@KaY_Jelly We are indeed off topic, but hey, it’s my thread and it’s social, so what’s not to love about an interesting digression?

Thanks for the reply, and my apologies for not addressing the part of your earlier response where you referred to JesusVeg.com. For the record, I strongly support nonviolence except in limited instances like Adolph Hitler’s desire to conquer the world and exterminate all of humanity that he deemed racially impure, meaning not blue-eyed blond Aryans.

There is so much wrong with that statement of belief from the Institute for Creation Research that I could write pages. The waters of the deep were not the first thing created. There was light hundreds of millions of years before there was any water. The Earth wasn’t here till at least 9 billion years after creation. Genesis 1:25–27 says Adam and Eve were created after the animals (which is correct). In Genesis 2:18–19, it’s the other way around. Man came first, then God made animals to keep him company, and finally got around to making Eve out of part of Adam. In Genesis 1:27 Man and woman were created simultaneously. In Genesis 2:18–22 Adam was created first, then the animals, then Eve was made out of Adam’s rib instead of the dust she was made from in Genesis 1.

The Earth is not the center of the solar system as the Bible says it is. There are no firmaments circling the Earth, one with the moon mounted in it, one with the Sun, one with the planets, and one with all the stars. You’d think the creator of the Universe might actually get at least some of this right. But it is fun to watch Christian apologists who make a living off selling these ancient myths tie themselves in Gordian knots hand-waving away the morass of direct contradictions in the Bible. There is always the reliable old fallback of “God works in mysterious ways.”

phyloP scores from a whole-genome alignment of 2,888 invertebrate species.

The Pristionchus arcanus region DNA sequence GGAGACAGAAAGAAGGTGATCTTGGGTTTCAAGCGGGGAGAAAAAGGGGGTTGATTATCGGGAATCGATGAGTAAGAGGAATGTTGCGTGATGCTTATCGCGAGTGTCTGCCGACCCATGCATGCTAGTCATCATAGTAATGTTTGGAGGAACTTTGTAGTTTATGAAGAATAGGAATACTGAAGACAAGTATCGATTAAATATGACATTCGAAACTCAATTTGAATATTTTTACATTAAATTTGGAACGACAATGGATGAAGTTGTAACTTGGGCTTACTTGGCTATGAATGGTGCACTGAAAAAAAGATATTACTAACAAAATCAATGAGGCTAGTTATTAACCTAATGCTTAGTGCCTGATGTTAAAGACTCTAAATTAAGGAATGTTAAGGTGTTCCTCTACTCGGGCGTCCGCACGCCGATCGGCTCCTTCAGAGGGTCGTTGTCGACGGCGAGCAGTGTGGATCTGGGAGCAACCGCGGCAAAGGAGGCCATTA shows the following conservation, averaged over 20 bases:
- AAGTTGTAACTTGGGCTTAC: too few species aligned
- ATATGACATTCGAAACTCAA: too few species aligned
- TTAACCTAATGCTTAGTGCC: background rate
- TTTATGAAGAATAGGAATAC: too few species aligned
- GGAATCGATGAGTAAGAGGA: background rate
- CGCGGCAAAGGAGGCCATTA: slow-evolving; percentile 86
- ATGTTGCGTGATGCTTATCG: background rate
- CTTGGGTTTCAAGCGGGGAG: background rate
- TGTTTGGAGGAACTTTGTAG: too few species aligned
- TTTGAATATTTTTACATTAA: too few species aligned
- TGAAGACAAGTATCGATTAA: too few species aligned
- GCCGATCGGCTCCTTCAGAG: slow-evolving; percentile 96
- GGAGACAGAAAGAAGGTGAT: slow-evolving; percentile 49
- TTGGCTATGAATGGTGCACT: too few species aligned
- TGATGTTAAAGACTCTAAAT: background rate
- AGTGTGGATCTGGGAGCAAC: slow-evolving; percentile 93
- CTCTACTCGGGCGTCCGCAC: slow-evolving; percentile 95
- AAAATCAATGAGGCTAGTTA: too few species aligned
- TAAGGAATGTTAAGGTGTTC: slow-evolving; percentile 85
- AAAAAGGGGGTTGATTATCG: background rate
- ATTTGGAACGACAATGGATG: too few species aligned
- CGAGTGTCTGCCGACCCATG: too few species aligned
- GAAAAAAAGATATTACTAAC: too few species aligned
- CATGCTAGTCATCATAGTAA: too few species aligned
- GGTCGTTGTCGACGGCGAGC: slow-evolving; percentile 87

KaY_Jelly's avatar

@ETpro I just wanted to post the first article because it gives some great views on a non violent God. Surprisingly I don’t
agree with all of the interpretations of the scriptures on Jesusveg. That is their POV.

My point being that Jesus is the prince of peace. If it is correct then He is the reason that we have intrinsic morals and values at all and it shows me that we are of God. You said it yourself that you prefer peace. Gods ultimate goal is for us to reign in a peaceful heaven with him unlike Lucifer’s selfish and evil ideas which seem to be more prevailant now.

“You’d think the creator of the Universe might actually get at least some of this right.”

Suppose this was to your satisfaction..how would that make a difference on the choice you choose??

I’m beginning to see the perfection.

Darth_Algar's avatar

@KaY_Jelly “The fact that you have intrinsic morals and values at all shows me that we are of God.”

And why do you assume that morality has to come from a god, specifically your god?

KaY_Jelly's avatar

@Darth_Algar

Under the premise of the logical argument which goes like this:

1:If God does not exist, then objective moral values and duties do not exist.

2: Objective moral values and duties do exist.

Conclusion: Therefore, God exists.

http://objectivism101.com/Lectures/Lecture29.shtml

janbb's avatar